Cluster-based Relevance Models for Automatic Image Annotation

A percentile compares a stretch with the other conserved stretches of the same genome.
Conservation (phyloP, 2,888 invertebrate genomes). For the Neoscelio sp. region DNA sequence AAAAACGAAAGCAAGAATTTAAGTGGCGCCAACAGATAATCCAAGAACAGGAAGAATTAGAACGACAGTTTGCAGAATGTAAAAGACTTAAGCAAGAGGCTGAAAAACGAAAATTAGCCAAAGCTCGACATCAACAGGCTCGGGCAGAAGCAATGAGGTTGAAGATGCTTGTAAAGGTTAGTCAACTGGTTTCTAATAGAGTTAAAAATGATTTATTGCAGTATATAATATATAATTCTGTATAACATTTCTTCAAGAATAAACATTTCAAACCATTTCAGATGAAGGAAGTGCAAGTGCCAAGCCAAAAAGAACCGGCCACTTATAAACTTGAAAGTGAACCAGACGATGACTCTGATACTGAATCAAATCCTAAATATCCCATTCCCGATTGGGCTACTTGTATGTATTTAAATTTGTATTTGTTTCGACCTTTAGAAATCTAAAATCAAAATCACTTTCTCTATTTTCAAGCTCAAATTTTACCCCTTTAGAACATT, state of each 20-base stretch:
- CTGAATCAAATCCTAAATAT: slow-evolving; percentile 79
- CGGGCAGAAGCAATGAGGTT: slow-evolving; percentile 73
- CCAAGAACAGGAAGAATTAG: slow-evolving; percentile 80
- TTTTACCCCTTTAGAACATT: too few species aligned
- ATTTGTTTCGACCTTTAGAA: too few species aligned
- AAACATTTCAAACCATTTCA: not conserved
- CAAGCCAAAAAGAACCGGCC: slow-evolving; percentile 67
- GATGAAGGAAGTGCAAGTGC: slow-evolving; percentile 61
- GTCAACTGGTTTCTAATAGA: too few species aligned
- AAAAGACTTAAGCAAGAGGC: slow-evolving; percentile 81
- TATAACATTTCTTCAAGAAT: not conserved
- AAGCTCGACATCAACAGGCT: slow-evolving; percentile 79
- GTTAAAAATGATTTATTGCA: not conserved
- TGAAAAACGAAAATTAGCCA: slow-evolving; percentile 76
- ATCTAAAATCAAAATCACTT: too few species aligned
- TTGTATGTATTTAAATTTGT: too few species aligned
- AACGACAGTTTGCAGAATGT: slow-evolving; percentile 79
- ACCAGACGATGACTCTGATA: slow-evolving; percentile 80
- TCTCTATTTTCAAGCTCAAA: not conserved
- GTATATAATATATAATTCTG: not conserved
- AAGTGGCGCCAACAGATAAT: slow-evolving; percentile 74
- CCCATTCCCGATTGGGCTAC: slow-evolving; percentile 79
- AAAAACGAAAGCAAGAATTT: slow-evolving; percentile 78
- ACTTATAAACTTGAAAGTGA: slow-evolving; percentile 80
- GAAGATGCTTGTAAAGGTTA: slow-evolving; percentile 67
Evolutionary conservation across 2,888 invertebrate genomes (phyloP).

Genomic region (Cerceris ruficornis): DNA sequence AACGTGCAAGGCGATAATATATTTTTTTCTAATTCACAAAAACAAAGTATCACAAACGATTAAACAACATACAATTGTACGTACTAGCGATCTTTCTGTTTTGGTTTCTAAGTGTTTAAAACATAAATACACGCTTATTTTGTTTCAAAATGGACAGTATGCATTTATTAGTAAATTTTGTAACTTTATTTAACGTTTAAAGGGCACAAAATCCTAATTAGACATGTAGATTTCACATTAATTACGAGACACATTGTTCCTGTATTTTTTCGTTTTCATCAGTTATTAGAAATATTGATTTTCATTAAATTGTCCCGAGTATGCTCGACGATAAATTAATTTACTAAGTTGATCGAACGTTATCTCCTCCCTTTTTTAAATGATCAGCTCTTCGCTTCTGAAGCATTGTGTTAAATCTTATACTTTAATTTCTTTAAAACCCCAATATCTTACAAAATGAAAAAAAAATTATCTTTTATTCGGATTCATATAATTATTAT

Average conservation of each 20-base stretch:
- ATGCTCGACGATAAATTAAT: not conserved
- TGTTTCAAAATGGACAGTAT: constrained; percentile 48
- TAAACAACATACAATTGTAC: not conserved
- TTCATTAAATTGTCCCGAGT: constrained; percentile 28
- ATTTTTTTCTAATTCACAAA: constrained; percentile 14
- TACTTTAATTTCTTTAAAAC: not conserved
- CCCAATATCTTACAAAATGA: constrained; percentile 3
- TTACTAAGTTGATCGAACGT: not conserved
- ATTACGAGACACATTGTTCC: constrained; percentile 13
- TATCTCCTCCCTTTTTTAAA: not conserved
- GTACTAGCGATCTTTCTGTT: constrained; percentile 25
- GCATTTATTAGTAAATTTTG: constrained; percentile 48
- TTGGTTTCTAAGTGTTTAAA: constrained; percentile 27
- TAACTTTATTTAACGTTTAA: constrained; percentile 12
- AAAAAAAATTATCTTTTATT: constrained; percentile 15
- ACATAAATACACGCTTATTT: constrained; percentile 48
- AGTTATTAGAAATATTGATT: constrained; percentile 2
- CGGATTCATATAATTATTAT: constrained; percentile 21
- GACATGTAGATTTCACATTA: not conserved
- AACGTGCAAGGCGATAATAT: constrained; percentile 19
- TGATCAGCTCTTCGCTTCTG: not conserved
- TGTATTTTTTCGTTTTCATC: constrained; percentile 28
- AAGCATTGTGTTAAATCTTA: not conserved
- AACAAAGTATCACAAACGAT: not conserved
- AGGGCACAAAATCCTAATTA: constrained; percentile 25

The availability of digital image databases creates a demand for tools which automatically retrieve relevant images in response to user queries. A common approach to image retrieval is to use annotations as image proxies and to compare the query words and the description words of candidate images. This technique requires that annotations are produced in advance. However, for collections of realistic size, it is inconceivable to rely exclusively on manual annotation. A practical alternative is automatic annotation, where a computer system analyzes the visual features of an image to determine the appropriate description. A system for automatic image annotation learns from manually annotated images what correlations exist between words and visual components, and then uses the discovered relationships to automatically assign semantically descriptive words to new, unannotated images. Our work builds on a cross-media relevance modeling approach which learns such correspondences by comparing the visual components of the image to be annotated with those of already annotated images. We extend the relevance model with clustering, a technique for partitioning a space into groups of similar objects. The motivation is that clustering utilizes collection-wide features, which are ignored by an individual-document analysis, and that the similarity structure of the collection as a whole is a potentially useful source of information. We propose and evaluate two cluster-based relevance models. We compare their performance with that of the baseline unclustered model and show that by using cluster statistics in addition to individual image statistics we can better estimate the correlations between words and visual components.